Douglas County’s regulations for large public gatherings have changed in the wake of a court decision last year that required the county board to reconsider a permit for Bowfest.

The Douglas County Board denied the permit to Mont du Lac in May 2020 because the application was received too late to include the first day of the four-day event. The permit was issued in June 2020 after the board reconsidered, but it launched a year-long process to rewrite the ordinance.

Under the new ordinance adopted by the Douglas County Board on Thursday, June 17, the board no longer determines whether to permit gatherings of 1,000 people or more for six or more consecutive hours. Those events would be licensed by the Public Assemblage Licensing Review Committee. The committee includes the county administrator, county board chair, corporation counsel, county clerk, sheriff, land services director and the public health officer.

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It also expands the grounds that allow denial of the license to include any federal, state or local emergency orders that have been issued prohibiting public gathering of the size for which the applicant is seeking.

The new ordinance introduces an appeals process that previously didn’t exist short of going to court. The county’s executive committee would review the application to consider whether a denial should be reversed or affirmed.

“We don't believe you should remove our due process from it,” said Mike O’Hara, manager of Mont du Lac Recreation. The resort is the only business in Douglas County that currently applies for the public assemblage permit.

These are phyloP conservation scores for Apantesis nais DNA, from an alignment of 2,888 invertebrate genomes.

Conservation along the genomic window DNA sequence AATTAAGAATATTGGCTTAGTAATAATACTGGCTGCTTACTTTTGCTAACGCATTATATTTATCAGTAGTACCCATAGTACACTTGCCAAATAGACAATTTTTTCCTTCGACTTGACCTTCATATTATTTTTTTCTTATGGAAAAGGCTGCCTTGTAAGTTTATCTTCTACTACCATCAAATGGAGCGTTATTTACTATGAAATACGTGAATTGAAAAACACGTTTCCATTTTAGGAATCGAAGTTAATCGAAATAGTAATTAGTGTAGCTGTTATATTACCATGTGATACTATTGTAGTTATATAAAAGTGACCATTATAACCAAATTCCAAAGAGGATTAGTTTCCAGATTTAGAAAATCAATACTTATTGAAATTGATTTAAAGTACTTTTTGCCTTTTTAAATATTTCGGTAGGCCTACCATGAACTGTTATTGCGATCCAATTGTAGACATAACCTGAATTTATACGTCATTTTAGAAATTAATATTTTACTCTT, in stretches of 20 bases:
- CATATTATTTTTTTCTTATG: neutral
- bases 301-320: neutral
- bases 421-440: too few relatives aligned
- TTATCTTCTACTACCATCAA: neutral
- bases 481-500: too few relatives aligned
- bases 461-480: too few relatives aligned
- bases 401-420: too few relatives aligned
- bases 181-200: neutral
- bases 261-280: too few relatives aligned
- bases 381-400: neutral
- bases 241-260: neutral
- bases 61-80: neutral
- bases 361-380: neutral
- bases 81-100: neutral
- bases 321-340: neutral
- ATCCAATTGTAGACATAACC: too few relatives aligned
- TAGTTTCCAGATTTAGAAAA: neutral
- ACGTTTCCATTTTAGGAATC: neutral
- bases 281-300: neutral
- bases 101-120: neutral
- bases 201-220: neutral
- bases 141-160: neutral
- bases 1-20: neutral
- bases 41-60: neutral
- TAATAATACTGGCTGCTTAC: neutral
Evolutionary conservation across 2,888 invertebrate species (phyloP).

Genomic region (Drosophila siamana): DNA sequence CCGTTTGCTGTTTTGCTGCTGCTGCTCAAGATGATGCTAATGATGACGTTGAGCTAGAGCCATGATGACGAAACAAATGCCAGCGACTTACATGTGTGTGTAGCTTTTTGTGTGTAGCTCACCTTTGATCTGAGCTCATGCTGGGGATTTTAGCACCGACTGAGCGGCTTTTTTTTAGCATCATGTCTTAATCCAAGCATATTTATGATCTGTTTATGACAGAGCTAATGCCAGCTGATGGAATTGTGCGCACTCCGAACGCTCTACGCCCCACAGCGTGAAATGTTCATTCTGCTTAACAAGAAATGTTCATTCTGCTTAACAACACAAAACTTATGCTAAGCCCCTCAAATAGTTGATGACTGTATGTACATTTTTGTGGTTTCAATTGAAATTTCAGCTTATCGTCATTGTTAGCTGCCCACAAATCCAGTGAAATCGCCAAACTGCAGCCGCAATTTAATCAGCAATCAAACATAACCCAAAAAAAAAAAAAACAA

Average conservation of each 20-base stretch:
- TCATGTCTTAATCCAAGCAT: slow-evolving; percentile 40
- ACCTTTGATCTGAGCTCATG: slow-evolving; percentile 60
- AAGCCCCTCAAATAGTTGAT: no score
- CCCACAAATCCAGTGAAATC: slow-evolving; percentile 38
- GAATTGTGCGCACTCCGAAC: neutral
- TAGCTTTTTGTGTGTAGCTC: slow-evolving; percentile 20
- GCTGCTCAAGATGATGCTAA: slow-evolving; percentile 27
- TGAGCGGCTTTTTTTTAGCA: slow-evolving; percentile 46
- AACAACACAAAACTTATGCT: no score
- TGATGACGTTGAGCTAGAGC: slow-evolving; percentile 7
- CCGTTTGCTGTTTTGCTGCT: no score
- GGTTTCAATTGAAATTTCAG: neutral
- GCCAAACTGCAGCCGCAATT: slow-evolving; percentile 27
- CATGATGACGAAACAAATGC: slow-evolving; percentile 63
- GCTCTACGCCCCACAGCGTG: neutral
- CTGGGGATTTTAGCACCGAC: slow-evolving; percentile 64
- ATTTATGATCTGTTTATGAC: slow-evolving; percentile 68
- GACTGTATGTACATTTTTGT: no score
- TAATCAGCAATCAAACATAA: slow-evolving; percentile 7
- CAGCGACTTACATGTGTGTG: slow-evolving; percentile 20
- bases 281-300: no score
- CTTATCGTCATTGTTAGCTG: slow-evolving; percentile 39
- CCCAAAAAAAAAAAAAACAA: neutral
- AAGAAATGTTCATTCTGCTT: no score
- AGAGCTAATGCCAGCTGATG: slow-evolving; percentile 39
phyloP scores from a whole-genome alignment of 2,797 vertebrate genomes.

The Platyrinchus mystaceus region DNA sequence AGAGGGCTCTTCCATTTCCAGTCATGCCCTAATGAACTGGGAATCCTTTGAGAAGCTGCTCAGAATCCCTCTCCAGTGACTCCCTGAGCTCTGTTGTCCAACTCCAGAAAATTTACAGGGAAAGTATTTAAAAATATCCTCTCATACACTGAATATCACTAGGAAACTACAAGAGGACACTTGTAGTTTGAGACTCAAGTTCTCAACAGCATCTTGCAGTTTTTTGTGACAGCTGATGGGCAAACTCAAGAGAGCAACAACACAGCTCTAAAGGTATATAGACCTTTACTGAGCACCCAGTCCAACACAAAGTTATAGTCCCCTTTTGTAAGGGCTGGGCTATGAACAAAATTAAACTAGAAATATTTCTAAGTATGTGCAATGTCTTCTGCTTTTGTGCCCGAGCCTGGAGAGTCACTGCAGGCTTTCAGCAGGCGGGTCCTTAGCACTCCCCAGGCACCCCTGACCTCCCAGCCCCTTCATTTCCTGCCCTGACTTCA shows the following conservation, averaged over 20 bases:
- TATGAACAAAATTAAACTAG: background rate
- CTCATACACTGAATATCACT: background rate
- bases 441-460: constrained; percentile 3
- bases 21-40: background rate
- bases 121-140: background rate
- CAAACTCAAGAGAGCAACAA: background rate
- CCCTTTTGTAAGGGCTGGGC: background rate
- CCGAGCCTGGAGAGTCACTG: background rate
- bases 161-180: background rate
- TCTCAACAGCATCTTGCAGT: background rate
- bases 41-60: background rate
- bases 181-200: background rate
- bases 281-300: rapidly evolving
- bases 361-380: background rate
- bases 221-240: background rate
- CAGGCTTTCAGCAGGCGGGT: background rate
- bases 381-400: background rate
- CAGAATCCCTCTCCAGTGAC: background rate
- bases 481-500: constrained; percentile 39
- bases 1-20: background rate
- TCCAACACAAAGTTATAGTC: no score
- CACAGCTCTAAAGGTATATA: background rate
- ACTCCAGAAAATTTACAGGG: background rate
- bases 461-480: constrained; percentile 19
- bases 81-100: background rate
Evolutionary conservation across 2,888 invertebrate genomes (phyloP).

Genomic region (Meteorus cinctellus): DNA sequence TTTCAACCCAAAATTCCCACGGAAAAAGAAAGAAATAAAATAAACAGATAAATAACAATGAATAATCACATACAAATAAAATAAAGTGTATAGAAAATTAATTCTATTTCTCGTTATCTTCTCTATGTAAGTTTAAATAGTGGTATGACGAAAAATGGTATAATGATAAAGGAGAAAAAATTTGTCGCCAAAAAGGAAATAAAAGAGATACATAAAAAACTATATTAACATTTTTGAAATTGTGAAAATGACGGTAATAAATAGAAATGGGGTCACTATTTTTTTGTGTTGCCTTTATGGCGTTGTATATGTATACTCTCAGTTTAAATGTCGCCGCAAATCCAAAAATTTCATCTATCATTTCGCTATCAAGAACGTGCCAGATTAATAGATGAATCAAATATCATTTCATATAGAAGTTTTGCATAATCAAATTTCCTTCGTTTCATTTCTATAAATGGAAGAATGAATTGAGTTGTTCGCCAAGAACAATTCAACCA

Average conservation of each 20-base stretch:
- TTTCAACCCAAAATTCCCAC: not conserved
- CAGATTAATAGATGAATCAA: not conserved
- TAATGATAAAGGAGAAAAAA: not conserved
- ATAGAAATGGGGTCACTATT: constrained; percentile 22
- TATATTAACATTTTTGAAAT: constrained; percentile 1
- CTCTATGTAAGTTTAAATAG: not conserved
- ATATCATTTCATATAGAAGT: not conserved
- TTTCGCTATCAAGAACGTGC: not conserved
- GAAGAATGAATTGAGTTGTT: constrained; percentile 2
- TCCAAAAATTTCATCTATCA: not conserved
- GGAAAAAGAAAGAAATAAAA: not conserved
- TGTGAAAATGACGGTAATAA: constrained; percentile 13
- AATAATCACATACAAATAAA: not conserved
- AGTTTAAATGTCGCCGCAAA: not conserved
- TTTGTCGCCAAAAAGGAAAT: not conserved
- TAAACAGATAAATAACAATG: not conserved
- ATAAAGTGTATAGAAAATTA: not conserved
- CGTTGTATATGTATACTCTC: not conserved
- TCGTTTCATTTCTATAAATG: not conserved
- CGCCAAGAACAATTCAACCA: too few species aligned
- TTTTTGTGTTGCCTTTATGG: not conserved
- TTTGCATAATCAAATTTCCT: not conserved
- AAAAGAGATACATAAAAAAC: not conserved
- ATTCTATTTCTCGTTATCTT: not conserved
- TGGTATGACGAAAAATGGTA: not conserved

“Judicial review, that isn’t something that’s being taken away,” said Carolyn Pierce, Douglas County corporation counsel. “It’s not in the ordinance anymore. State statute guarantees that right.”

The executive committee would also have the authority to revoke a license if conditions or emergency orders necessitate it.

But changes that weren’t made to the ordinance, such as striking language that prohibits promoting an event before the license is granted or requiring no public access during setup and take down operations, also raised concerns.

“We wouldn’t want to be prohibited from being open for the amount of time we’re setting up Bowfest,” O’Hara said. He said that could pose a challenge for a resort that’s open seven days a week.

With Bowfest being an annual event, O’Hara said he just wants to make sure they are not breaking the law.

Supervisor Peter Clark said Mont du Lac can apply for the license anytime; 90 days in advance of an event is a minimum time frame to apply for the license.

“I want you back here Aug. 1 of 2021, for third week of July 2022, going forward,” Clark said. “I want you to keep doing what you're doing … I love to see the signs up and people coming here."

A great deal of research and thought was put into the ordinance revision with a priority placed on safety for all, Supervisor Alan Jaques said. However, he said if any of the provisions of the new ordinance are unworkable, they could be amended later.

“This was trying to make it easier for both sides to comply,” Board Chair Mark Liebaert said.

He said while Mont du Lac is the only organization that applies for the permit currently, the ordinance governs the entire county.

After amending the ordinance to remove a single word, the board adopted it unanimously by voice vote.

“I think this ordinance will keep us out of court,” Jaques said.